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ReelTalk Movie Reviews
Formula Works as Facts Are Left Behind
by Jeffrey Chen

There's no such thing as a Hollywood bio-pic that doesn't take liberties. If historical inaccuracies bother you, I suggest you shouldn't try watching any movie about the life of a real person. However, if you can get past them, you might find yourself quite entertained. One extreme example of taking liberties in the name of making a great movie is Amadeus. Mozart was not a giggling fiend, and Salieri was not his enemy, yet the movie makes a great statement about the frustrations of the artist who is not lucky enough to be born with genius.

A Beautiful Mind is nowhere near as great a movie as Amadeus, nor are its goals as intellectually lofty. It is a bio-pic about Nobel Prize-winning mathemetician John Forbes Nash, Jr., and it only wants to be a feel-good movie. To accomplish this, it takes a large number of liberties in regards to its subject.

Based on the biography by Sylvia Nasar, screenwriter Akiva Goldsman fashioned A Beautiful Mind as a script about a man who courageously triumphs over disease. In reality, Nash did just that -- his schizophrenia went in to remission late in his life, and he was able to continue the work that would eventually earn him the Nobel Prize in 1994. That was apparently all Goldsman needed to work out his three acts: getting to know the man, finding out about his disease, and witnissing his fight to beat the disease. Gone are such biographical details as his bisexuality and the fact that he and his wife divorced when his bouts with schizophrenia became unbearable (in the movie, she sticks with him to the end and is the most integral part of his support network). Instead, an almost formulaic story of an honest struggle drives the movie.

And an effectively entertaining movie it is. Goldsman and director Ron Howard have worked out a way for the audience to truly participate in the delusional world of Nash. The film's portrayal of schizophrenia is convincing and frightening. Supporting the movie are James Horner's standout score and Roger Deakins's cinematography, which is inviting when photographing college campuses and fear-inducing when filming night sequences lurking with government spies. Best of all is the acting by the two leads, Russell Crowe and Jennifer Connelly. You won't believe Crowe was an intimidating gladiator a year ago as you watch him play Nash as a socially awkward smart-ass, nervous and proud all at once. Connelly plays Nash's wife as a woman who is clearly smitten by the genius at first, but then becomes trapped by that love when she becomes his reluctant caretaker. Her scene of confession to the character Sol (Adam Goldberg) successfully displays the pain of her situation.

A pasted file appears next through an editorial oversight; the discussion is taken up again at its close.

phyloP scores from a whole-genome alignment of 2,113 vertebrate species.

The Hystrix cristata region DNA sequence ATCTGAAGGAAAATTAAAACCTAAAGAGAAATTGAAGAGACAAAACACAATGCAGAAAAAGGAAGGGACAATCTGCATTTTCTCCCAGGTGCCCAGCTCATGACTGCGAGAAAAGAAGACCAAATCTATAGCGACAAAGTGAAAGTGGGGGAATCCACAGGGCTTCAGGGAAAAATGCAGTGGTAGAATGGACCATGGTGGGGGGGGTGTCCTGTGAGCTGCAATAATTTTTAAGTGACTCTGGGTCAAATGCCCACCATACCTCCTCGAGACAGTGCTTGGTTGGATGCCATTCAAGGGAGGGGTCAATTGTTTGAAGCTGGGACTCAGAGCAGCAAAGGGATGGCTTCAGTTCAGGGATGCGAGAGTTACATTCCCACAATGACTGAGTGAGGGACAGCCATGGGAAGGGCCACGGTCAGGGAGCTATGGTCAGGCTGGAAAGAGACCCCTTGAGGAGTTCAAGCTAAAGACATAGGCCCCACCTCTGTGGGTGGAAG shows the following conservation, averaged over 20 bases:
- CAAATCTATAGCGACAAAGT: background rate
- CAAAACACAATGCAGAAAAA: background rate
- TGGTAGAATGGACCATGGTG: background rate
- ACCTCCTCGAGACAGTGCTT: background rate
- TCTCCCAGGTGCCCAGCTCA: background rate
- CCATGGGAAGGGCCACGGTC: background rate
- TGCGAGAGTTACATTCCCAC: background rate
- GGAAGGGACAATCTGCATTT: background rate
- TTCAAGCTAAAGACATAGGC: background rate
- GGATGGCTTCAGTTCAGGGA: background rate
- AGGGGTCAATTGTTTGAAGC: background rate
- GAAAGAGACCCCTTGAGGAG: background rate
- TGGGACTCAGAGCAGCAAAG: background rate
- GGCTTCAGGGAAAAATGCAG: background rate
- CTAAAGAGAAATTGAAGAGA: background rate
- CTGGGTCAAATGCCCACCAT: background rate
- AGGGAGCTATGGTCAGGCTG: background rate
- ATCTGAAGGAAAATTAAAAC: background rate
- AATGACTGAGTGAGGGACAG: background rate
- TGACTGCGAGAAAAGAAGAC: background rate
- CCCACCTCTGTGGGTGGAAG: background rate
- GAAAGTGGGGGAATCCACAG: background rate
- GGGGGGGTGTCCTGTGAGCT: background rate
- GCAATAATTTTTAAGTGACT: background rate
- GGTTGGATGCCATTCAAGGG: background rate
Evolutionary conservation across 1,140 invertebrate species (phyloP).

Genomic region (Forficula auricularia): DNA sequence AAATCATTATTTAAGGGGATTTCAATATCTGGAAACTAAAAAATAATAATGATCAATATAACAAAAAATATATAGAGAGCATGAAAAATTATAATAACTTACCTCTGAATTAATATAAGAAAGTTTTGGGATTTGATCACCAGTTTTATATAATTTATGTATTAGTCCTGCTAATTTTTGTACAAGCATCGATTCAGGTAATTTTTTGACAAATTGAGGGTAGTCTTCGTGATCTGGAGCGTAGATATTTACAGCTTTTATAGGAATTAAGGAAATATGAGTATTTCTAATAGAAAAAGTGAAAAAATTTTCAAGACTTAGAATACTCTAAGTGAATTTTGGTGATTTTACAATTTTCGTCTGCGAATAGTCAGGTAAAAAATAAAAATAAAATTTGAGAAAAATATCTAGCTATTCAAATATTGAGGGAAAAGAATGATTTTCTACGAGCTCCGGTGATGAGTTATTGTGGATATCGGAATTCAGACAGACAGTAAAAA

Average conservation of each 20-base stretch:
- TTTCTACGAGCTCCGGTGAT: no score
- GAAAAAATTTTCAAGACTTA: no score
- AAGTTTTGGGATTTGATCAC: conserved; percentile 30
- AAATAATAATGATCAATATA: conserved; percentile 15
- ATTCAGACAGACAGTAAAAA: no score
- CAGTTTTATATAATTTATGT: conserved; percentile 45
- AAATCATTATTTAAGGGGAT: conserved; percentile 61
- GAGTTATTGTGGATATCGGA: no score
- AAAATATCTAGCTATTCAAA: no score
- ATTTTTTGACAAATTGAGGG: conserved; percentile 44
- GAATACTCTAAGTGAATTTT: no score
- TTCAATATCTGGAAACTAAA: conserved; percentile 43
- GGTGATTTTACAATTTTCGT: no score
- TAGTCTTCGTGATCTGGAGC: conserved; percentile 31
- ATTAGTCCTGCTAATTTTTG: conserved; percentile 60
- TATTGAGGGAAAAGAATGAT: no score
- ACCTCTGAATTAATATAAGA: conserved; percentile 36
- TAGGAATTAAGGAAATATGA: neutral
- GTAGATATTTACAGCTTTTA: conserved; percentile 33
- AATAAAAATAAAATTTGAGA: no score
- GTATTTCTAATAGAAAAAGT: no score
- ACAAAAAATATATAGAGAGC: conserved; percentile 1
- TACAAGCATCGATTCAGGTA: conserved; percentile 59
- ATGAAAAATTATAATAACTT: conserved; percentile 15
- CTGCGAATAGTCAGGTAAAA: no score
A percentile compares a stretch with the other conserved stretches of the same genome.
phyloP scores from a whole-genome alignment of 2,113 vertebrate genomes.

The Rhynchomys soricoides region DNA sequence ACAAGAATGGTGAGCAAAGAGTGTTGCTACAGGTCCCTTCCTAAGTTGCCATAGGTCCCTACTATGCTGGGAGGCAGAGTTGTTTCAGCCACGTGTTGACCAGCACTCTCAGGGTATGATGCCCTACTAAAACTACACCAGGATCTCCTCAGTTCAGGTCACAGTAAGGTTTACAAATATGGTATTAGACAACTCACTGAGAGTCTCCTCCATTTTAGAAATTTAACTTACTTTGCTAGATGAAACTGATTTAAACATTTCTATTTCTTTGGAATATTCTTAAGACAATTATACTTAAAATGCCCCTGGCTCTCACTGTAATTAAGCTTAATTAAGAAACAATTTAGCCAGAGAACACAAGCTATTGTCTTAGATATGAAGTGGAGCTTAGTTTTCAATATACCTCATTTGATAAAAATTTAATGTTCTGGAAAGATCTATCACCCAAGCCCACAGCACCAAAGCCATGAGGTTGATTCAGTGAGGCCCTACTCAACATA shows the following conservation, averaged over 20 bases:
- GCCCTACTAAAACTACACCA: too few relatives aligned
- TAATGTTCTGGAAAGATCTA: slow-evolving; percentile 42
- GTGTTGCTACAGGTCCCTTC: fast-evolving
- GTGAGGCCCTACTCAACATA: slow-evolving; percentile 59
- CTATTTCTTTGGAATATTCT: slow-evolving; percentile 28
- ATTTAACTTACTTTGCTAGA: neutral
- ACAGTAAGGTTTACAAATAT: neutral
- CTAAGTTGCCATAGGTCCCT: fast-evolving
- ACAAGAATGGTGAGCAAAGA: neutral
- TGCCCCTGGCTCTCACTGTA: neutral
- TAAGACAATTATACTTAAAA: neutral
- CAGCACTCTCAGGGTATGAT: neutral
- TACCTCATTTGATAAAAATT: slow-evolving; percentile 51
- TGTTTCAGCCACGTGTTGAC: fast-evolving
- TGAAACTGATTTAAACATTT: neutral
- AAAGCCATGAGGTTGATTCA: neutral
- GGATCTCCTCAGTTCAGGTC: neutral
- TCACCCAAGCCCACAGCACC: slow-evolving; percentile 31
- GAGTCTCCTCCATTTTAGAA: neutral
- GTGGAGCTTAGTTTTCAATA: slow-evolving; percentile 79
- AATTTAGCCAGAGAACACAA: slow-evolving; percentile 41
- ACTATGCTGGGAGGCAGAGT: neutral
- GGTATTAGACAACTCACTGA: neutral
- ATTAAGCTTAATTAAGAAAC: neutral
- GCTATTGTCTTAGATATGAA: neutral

A Beautiful Mind intrigues the crowd with Nash's world of academics and secret government projects. When the schizophrenia sets in, the audience is hooked enough to be roused at the inevitable winning of the Nobel Prize. It is formula Hollywood at the top of its form -- moving, at times humorously touching, well-plotted, and well-acted. It is just too bad that it resembles Nash's actual life as closely as a pear resembles a lime. If you want to enjoy yourself at these kinds of shows, though, you're better off leaving those concerns at the door.

©Jeffrey Chen, Dec. 28, 2001

(Released by Universal Pictures/DreamWorks and rated "PG-13" for intense thematic material, sexual content, and a scene of violence.)

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